This title was reviewed on Xbox One, but is also available on PC.
A while back, I reviewed the solid 8-Bit Armies, a quite enjoyable Command & Conquer throwback. I also very recently covered its sequel 8-Bit Hordes, which took the same enjoyable but familiar gameplay and put it in a fantasy land not too different from that of Warcraft. Now though, the final game in the trilogy, 8-Bit Invaders, has hit the scene, and it only made sense for me to finish the trilogy. How does this compare to its two counterparts? Let’s take a look.
The game has the same graphical style as its predecessors, in that it uses a blocky aesthetic to somewhat represent a 3D 8-bit style. Just like with its predecessors, I found this style to be generic thanks to the ton of games that use this Minecraft-esque style, but the sci-fi twist does give off a solid Starcraft vibe in the same way 8-Bit Hordes gave off a strong Warcraft vibe.
If you’ve played the past two entries in the series, you’ll know what to expect here, as the gameplay has barely changed. It is an RTS, where combat is done in real-time. The game has two campaigns, one for the human marines, and one for the alien bugs, and like the past two games there’s a fair amount of content within these two campaigns. Booting up the game’s first level gave me a shock however. While I criticised the last previous entries for having repetitive objectives that didn’t deviate from “destroy the enemy”, the first level hit me with “locate the HQ”. So, this game stands above its predecessors in that it actually has objective variety, bravo.
There are still plenty of missions that have you destroy your enemies, and to do that you have plenty of tools. You have to build your base using the large variety of buildings to spawn units, collect resources etc. The power system is back after being absent from 8-Bit Hordes, so Power Plants make a return too. The building variety is accompanied by a solid variety of units across the 2 factions too, with your standard infantry, vehicles and a few unique additions such as healing drones for the Marines. Like its predecessors, it fits into its respective theme well and manages to maintain the satisfaction of unleashing a massive and unstoppable army on an enemy base.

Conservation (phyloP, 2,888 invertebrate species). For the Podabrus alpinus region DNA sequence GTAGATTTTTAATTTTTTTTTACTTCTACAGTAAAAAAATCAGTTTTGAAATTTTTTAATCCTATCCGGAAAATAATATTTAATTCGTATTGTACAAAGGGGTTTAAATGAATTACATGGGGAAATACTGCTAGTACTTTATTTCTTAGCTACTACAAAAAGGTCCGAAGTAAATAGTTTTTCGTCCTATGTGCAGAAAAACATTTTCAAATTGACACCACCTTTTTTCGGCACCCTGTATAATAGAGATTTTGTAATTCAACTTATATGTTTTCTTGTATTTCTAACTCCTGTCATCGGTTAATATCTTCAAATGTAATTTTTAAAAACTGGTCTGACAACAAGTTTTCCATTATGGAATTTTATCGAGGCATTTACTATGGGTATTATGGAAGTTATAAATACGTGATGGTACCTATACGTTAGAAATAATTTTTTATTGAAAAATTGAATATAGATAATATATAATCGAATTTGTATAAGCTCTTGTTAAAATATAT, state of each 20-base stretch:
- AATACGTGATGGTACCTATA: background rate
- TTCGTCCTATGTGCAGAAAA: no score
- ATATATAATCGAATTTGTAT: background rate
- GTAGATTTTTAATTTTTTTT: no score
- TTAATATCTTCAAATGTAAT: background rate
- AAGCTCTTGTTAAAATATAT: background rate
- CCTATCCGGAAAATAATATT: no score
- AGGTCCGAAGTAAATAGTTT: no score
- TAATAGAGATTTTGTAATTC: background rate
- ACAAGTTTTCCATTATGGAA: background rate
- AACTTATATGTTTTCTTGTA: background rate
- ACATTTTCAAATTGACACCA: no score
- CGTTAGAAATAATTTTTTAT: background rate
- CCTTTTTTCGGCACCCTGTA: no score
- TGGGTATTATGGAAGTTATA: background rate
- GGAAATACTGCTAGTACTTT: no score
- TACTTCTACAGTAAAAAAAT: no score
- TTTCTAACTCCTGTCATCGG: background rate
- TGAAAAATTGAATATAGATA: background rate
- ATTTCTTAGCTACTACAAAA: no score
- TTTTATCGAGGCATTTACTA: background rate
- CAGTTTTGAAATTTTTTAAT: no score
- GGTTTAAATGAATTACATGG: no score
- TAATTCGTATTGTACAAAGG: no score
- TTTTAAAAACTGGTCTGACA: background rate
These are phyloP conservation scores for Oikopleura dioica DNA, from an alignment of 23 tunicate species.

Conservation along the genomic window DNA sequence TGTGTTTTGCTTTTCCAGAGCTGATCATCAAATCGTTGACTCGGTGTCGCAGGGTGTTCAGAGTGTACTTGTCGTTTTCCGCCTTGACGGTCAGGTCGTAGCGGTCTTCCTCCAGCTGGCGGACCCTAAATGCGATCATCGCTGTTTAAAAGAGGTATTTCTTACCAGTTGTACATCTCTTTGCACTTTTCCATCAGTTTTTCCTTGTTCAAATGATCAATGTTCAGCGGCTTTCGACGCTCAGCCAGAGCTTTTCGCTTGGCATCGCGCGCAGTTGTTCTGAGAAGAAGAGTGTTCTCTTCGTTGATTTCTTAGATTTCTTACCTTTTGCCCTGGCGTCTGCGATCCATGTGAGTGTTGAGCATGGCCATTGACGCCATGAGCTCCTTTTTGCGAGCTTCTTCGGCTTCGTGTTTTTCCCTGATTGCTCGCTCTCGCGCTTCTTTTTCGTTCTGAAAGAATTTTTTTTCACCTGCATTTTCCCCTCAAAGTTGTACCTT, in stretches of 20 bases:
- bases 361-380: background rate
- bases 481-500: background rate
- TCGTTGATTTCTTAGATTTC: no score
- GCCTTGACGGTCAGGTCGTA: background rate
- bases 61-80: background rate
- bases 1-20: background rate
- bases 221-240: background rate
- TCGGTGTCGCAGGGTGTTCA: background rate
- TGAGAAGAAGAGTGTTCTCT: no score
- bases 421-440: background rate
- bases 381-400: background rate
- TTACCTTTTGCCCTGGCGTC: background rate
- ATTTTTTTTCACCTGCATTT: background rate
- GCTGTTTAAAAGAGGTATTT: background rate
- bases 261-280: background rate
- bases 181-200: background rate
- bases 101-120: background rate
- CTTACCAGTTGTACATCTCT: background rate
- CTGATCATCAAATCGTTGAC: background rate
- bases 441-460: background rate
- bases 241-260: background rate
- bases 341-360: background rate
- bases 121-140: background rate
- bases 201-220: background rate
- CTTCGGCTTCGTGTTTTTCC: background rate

Just like its predecessors, 8-Bit Invaders has some solid audio. Music opts for a dubstep style that fits the sci-fi theme like a glove, and the voice acting is solid overall. However, the units lack the comedic value they had in 8-Bit Hordes, so don’t expect sarcasm and jokes from the marines this time around.
Like its predecessors, 8-Bit Invaders is a solid RTS Throwback. The gameplay isn’t revolutionary and is nothing more than a coat of paint over its counterparts, it’s still enjoyable. There’s two lengthy campaigns with varied objectives and the Starcraft style helps elevate the generic art style. The audio is also just as solid, although the units no longer have the comedic banter seen in 8-Bit Hordes. Overall though, if you liked the previous two, give this one a shot.